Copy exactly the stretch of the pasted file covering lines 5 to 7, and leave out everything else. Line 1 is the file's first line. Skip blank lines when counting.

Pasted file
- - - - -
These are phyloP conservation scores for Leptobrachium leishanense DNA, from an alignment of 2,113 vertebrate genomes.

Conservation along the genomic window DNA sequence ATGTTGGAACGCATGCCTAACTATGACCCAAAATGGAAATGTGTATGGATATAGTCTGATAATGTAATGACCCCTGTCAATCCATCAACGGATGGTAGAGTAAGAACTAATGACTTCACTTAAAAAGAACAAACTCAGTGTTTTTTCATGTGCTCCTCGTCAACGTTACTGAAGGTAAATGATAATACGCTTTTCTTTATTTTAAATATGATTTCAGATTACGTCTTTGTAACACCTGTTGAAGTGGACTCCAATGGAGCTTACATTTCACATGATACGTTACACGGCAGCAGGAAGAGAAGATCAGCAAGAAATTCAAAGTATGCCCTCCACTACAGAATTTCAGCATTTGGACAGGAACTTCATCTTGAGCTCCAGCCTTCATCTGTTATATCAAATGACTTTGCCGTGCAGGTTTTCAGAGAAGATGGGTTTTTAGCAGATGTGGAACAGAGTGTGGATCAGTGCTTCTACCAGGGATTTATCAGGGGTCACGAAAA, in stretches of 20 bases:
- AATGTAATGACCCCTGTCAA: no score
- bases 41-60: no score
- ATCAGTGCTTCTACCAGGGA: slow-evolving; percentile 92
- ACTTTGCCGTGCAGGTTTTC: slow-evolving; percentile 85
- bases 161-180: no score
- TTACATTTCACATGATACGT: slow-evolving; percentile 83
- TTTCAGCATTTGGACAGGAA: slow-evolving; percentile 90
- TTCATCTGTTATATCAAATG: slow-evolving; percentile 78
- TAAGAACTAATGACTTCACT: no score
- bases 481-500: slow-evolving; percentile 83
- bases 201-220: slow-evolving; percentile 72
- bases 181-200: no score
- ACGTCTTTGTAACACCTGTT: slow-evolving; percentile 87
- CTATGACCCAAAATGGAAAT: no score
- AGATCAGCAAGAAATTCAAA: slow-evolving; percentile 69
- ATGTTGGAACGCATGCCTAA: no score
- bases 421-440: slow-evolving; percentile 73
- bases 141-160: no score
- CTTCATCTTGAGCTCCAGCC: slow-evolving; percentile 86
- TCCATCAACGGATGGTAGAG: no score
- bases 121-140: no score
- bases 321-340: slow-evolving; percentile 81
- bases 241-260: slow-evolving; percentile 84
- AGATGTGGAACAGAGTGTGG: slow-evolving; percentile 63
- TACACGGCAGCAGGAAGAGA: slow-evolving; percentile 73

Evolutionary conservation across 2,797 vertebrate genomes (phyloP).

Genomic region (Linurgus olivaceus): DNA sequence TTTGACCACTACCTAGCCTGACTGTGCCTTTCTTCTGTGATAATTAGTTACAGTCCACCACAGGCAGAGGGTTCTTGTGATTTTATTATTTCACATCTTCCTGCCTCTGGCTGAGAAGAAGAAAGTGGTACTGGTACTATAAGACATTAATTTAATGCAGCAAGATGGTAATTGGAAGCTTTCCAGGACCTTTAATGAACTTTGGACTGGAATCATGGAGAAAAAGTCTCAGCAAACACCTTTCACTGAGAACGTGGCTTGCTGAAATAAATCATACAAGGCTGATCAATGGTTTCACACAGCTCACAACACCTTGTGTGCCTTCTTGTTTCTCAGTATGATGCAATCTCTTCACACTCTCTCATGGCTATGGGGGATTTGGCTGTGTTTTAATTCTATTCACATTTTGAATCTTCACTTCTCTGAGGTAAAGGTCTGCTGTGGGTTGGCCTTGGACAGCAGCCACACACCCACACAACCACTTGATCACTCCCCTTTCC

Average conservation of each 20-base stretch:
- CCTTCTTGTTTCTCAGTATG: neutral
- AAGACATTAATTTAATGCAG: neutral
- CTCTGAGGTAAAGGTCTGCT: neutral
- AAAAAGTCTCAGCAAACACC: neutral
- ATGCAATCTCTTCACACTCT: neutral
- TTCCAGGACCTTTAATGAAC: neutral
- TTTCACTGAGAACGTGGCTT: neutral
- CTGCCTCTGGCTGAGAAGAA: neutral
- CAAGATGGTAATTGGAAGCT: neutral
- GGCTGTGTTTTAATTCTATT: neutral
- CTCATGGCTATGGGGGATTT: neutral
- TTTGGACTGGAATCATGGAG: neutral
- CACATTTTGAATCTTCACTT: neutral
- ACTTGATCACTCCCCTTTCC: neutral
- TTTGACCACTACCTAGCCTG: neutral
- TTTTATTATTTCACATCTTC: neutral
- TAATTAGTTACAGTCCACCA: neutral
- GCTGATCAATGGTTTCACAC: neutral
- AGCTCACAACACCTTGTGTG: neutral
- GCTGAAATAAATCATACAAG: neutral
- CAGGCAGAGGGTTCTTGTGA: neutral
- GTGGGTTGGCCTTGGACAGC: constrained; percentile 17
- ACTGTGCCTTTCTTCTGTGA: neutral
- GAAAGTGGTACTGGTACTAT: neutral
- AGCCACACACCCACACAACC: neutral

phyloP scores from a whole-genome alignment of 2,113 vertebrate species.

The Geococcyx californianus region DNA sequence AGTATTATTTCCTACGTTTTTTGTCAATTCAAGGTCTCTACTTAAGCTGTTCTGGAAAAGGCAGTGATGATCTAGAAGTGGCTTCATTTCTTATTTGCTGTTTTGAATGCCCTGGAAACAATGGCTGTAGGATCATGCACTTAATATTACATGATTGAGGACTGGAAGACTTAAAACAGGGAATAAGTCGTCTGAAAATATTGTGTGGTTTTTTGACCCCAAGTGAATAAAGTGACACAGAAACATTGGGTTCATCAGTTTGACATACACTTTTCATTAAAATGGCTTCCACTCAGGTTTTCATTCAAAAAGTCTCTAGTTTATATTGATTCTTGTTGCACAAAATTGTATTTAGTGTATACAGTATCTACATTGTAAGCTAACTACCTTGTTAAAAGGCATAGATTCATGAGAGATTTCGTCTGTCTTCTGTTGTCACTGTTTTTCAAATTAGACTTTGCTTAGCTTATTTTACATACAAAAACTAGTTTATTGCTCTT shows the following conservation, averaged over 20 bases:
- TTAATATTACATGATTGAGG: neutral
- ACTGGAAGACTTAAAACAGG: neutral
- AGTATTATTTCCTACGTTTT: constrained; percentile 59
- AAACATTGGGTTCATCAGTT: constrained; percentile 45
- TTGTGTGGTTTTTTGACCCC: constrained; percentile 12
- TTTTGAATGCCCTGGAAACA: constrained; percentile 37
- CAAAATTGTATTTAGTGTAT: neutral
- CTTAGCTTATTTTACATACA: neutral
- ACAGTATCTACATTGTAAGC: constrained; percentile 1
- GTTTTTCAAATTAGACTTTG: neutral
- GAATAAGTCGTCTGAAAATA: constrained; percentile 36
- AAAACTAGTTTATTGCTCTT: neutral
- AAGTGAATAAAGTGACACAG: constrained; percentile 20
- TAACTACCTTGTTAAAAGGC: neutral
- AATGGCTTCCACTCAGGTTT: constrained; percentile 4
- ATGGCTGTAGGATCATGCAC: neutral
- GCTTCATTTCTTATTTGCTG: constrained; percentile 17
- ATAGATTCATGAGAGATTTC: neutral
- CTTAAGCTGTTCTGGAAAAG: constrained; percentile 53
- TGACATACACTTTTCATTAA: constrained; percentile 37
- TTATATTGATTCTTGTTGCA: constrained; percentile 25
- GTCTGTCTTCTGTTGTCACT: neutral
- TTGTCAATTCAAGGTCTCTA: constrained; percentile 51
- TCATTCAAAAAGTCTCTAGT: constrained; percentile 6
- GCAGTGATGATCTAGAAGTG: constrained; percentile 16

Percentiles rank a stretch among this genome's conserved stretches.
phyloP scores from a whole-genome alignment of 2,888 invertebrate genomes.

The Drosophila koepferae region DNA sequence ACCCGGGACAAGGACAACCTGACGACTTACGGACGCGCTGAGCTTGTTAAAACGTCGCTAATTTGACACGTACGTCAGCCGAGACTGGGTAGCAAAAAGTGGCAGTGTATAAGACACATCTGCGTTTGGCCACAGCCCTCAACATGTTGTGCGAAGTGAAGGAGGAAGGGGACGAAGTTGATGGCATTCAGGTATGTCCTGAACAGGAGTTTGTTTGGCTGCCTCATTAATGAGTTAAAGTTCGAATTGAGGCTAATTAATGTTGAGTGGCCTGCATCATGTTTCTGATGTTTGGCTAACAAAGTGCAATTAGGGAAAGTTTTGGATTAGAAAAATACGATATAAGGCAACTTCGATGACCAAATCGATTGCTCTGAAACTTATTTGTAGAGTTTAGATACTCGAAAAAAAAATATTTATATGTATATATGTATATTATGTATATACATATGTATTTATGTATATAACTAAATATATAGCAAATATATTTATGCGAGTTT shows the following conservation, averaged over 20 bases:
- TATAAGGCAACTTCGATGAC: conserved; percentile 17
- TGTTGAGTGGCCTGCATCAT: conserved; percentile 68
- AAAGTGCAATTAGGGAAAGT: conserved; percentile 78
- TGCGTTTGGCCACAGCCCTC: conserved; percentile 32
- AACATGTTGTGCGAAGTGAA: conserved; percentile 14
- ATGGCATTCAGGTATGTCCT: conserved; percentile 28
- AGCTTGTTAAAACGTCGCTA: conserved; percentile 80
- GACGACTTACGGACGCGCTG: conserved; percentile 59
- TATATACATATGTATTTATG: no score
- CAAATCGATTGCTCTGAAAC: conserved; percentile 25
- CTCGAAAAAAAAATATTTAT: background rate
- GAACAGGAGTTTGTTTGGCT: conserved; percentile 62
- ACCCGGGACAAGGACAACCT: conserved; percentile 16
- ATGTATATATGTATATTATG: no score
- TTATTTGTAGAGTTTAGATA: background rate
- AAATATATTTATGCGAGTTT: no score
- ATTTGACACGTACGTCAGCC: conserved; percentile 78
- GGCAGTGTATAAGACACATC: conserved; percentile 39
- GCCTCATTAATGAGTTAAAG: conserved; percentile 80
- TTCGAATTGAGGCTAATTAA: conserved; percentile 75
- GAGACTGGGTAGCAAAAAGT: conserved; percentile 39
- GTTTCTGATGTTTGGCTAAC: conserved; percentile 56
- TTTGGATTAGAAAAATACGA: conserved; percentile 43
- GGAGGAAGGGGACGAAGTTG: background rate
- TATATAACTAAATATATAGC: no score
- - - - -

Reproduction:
- ATCAGTGCTTCTACCAGGGA: slow-evolving; percentile 92
- ACTTTGCCGTGCAGGTTTTC: slow-evolving; percentile 85
- bases 161-180: no score